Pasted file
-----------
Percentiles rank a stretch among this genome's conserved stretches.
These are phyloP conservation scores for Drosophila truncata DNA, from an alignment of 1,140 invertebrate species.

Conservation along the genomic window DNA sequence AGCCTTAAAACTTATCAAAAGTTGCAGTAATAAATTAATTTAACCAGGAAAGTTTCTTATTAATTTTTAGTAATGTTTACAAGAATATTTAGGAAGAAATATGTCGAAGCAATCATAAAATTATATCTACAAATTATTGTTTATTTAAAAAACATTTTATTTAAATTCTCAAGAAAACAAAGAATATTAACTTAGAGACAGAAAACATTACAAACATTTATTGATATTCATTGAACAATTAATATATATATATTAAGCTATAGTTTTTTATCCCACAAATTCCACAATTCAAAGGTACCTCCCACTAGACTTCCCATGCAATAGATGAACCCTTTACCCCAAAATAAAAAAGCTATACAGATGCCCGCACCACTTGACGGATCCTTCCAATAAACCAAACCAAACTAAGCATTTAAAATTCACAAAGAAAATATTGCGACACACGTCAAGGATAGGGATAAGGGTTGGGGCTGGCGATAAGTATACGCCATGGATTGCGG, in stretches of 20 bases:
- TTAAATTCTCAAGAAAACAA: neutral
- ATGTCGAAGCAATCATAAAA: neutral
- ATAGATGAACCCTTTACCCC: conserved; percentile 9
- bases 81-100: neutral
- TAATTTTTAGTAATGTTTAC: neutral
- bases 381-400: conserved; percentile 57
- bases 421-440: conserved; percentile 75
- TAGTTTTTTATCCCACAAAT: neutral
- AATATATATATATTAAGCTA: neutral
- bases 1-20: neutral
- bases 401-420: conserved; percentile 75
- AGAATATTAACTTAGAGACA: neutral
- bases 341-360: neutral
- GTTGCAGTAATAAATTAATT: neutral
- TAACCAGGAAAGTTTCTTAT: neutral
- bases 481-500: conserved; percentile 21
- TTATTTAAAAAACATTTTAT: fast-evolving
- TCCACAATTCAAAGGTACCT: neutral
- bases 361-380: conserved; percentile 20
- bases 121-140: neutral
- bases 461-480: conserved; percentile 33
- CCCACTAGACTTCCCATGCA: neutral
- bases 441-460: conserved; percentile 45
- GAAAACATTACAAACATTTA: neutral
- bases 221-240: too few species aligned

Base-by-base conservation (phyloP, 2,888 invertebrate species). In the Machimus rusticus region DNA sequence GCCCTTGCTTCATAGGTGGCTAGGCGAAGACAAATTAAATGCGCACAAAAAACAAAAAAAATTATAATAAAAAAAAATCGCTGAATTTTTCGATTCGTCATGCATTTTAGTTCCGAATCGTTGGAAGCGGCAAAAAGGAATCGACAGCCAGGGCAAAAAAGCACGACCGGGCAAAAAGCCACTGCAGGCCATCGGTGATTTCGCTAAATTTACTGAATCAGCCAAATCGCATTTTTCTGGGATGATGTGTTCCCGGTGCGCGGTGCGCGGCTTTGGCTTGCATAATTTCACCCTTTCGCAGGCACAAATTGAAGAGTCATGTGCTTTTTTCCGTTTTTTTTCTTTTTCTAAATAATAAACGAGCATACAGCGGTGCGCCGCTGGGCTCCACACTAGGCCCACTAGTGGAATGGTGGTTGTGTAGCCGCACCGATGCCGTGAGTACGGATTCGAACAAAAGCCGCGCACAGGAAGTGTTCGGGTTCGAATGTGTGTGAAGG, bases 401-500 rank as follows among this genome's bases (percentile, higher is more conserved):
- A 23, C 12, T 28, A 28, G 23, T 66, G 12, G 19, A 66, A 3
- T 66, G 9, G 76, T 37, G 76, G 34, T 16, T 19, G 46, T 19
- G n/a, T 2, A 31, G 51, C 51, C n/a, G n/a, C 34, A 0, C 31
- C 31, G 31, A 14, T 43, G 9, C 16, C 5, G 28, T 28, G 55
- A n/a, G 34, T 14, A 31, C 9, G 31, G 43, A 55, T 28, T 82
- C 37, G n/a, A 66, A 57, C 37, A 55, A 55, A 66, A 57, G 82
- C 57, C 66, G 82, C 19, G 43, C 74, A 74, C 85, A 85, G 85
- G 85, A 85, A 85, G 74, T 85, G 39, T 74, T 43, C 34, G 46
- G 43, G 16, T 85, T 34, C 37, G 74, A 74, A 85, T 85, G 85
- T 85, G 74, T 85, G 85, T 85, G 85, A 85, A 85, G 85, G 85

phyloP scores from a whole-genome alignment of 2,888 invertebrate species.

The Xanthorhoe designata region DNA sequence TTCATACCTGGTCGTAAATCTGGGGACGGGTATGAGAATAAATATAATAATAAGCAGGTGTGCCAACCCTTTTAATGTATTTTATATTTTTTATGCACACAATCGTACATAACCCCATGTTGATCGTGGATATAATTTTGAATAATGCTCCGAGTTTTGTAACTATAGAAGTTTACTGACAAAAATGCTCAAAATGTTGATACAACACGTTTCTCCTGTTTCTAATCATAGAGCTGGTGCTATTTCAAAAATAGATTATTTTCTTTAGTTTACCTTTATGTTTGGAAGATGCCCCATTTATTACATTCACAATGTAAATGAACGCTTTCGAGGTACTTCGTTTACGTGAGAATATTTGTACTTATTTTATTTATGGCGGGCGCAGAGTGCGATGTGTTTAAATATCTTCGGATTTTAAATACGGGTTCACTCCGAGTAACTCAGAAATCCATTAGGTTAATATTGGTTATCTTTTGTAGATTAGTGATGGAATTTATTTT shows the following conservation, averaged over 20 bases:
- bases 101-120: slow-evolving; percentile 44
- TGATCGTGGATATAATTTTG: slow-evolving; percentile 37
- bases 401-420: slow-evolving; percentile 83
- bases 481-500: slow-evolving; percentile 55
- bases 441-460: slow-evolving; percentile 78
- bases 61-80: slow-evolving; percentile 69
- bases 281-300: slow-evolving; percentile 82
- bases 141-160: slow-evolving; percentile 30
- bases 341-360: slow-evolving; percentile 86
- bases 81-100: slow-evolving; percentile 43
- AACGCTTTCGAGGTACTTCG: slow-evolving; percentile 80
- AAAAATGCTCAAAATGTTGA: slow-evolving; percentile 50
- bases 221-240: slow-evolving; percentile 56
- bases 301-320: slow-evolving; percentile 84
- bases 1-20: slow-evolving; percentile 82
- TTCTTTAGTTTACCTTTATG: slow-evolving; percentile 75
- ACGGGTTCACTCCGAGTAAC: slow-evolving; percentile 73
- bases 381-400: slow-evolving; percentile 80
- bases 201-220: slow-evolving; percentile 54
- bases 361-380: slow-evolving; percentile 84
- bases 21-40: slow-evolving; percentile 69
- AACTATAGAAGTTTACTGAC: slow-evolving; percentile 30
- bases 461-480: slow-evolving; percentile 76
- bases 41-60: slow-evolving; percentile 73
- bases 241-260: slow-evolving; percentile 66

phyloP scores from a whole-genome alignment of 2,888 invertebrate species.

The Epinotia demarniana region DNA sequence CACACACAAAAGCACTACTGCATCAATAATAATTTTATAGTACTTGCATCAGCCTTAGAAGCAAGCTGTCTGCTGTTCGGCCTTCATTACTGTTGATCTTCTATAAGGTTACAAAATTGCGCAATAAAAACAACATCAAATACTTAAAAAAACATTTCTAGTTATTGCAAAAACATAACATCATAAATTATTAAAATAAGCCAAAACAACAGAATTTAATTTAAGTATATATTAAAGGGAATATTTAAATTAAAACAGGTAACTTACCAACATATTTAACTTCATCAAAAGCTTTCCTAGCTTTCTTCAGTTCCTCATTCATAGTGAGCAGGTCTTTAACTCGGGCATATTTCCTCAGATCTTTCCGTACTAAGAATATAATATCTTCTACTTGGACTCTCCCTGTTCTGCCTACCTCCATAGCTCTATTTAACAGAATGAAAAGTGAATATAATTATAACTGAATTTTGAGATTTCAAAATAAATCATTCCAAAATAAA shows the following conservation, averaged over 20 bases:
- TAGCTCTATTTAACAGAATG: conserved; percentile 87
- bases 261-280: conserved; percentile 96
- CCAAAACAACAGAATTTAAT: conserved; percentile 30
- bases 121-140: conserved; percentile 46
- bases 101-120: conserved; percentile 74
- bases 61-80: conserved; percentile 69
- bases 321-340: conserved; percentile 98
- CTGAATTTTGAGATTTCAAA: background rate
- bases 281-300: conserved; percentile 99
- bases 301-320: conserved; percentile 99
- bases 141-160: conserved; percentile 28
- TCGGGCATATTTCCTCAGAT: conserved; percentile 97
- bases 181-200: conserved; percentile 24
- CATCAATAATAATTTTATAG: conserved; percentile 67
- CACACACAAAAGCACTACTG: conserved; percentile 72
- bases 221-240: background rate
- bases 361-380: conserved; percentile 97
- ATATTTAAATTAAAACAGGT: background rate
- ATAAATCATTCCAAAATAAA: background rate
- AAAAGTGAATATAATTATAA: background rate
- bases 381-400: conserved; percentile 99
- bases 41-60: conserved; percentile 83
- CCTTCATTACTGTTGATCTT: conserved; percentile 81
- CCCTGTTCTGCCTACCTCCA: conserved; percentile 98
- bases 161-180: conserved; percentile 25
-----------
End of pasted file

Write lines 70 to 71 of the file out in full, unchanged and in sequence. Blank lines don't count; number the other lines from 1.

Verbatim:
- bases 261-280: conserved; percentile 96
- CCAAAACAACAGAATTTAAT: conserved; percentile 30